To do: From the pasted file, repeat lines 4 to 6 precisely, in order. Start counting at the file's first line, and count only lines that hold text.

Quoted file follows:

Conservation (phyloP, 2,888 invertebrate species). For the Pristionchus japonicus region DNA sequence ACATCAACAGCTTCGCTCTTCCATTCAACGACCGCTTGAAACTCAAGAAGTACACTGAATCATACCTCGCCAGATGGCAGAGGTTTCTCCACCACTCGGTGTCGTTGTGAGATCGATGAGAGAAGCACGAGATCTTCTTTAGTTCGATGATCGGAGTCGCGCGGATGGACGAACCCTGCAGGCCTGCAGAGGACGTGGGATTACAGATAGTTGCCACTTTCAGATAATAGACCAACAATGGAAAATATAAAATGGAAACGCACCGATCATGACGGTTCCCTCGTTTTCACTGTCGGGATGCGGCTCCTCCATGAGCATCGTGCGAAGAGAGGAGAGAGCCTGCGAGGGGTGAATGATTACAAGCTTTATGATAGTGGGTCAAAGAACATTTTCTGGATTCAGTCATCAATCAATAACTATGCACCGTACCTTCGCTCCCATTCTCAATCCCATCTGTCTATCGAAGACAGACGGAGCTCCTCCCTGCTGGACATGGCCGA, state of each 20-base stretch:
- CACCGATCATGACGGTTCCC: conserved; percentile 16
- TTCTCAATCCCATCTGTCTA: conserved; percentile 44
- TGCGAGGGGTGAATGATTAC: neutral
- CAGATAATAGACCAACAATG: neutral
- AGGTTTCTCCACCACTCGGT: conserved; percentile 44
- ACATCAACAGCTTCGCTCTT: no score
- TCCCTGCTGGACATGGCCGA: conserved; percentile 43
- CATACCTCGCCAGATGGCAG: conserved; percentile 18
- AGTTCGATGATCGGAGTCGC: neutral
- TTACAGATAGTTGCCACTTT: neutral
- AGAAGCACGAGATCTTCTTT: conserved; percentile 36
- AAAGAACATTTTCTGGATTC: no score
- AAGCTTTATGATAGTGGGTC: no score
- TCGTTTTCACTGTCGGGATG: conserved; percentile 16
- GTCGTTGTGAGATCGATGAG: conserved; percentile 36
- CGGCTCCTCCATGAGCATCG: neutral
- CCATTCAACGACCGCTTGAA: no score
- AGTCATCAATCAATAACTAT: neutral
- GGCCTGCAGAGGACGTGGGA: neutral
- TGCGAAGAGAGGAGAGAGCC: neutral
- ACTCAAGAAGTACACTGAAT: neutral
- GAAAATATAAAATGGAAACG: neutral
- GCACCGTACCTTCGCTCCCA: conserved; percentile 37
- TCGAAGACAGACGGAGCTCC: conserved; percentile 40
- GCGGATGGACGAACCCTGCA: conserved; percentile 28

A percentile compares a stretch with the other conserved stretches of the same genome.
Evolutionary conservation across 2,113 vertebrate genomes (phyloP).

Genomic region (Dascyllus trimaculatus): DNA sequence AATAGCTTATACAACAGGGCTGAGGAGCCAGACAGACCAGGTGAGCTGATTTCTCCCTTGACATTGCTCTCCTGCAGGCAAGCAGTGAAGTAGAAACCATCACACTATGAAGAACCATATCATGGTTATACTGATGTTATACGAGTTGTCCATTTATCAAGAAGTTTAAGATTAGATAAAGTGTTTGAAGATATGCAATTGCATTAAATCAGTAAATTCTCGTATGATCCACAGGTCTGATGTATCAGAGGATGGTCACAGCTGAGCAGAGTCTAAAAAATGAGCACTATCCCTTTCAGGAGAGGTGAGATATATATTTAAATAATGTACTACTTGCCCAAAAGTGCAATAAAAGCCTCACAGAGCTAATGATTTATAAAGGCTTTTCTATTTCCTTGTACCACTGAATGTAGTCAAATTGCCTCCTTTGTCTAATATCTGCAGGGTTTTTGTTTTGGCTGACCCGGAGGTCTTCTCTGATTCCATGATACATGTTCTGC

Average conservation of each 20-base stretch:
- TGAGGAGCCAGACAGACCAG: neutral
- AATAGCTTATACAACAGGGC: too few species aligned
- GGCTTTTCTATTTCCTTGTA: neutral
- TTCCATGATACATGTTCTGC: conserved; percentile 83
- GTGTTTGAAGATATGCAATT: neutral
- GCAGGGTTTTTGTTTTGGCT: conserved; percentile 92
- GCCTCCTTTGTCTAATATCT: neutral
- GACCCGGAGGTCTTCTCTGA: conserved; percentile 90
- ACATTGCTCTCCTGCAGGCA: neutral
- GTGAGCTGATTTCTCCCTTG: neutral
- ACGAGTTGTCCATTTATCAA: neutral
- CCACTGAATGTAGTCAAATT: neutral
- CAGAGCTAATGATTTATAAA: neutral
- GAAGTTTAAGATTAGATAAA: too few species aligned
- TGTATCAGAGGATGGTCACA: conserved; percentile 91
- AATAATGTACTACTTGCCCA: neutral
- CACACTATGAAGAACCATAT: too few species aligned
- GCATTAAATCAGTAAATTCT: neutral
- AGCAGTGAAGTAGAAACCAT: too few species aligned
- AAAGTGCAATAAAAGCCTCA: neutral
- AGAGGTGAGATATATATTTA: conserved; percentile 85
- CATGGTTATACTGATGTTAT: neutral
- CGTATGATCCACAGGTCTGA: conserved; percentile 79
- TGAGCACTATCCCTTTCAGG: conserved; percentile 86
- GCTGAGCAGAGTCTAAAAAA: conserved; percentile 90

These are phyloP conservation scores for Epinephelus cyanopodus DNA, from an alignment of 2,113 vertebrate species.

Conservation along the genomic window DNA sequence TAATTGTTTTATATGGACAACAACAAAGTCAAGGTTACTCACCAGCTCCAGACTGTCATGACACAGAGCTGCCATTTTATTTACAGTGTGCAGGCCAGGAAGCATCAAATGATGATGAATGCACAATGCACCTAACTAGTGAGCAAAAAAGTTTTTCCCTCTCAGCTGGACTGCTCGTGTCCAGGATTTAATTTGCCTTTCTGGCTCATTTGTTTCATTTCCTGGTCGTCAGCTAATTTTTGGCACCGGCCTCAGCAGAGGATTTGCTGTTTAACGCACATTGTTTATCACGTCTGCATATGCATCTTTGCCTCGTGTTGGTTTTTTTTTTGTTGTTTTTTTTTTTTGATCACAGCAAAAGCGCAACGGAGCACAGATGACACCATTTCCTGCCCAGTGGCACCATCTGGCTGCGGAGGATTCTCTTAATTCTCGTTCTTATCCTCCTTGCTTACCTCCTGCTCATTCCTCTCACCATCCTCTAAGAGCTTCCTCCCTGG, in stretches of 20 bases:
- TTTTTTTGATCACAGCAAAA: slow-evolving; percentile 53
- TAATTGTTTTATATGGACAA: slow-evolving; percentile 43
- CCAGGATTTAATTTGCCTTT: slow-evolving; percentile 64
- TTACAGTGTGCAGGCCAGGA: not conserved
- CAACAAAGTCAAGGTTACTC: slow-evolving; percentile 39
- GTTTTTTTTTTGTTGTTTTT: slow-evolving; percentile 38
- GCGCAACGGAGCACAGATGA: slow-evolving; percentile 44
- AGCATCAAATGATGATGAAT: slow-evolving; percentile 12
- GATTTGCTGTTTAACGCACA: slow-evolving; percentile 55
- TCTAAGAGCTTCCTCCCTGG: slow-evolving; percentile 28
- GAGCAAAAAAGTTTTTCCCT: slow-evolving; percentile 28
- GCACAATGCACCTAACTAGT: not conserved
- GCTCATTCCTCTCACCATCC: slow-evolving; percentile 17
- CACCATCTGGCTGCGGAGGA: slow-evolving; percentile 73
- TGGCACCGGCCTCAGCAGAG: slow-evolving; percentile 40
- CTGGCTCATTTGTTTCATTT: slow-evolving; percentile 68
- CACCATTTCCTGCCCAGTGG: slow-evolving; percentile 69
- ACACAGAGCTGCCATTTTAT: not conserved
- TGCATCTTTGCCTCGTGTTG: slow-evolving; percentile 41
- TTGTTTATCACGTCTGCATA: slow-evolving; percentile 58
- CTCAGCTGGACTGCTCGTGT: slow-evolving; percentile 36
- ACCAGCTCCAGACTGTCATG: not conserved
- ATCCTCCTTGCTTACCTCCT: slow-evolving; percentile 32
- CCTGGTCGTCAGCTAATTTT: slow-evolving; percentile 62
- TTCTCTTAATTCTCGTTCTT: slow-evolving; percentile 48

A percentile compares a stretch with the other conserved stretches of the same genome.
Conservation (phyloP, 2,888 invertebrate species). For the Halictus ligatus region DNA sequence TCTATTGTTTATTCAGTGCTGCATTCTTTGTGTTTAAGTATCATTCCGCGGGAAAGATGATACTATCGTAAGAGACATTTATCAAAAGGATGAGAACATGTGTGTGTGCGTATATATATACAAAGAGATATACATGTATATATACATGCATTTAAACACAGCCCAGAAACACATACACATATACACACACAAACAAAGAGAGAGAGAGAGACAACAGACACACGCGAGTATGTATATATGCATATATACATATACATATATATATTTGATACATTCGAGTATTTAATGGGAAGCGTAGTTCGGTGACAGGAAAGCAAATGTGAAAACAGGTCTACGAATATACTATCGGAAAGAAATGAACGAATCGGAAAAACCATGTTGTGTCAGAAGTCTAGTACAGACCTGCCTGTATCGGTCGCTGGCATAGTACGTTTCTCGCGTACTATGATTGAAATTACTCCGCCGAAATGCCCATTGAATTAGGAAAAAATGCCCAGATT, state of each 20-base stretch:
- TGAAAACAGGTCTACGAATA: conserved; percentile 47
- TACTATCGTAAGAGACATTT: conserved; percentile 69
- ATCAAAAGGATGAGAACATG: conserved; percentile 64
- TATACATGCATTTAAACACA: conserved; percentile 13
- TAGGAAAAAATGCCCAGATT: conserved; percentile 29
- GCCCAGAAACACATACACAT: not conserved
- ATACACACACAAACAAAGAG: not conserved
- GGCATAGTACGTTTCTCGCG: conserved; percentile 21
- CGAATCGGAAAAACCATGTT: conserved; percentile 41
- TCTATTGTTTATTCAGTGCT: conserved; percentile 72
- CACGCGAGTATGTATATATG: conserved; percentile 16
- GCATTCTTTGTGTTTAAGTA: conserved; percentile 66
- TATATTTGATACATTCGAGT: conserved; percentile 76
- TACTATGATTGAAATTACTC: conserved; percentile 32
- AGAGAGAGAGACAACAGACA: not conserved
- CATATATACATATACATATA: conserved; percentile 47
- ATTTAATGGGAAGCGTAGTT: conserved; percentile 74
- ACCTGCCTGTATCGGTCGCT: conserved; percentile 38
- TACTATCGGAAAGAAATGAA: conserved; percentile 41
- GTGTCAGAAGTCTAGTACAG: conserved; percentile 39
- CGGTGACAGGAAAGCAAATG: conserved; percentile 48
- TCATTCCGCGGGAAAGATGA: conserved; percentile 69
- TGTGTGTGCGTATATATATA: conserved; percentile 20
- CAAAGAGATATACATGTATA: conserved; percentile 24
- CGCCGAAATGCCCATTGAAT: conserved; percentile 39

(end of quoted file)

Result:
- TGCGAGGGGTGAATGATTAC: neutral
- CAGATAATAGACCAACAATG: neutral
- AGGTTTCTCCACCACTCGGT: conserved; percentile 44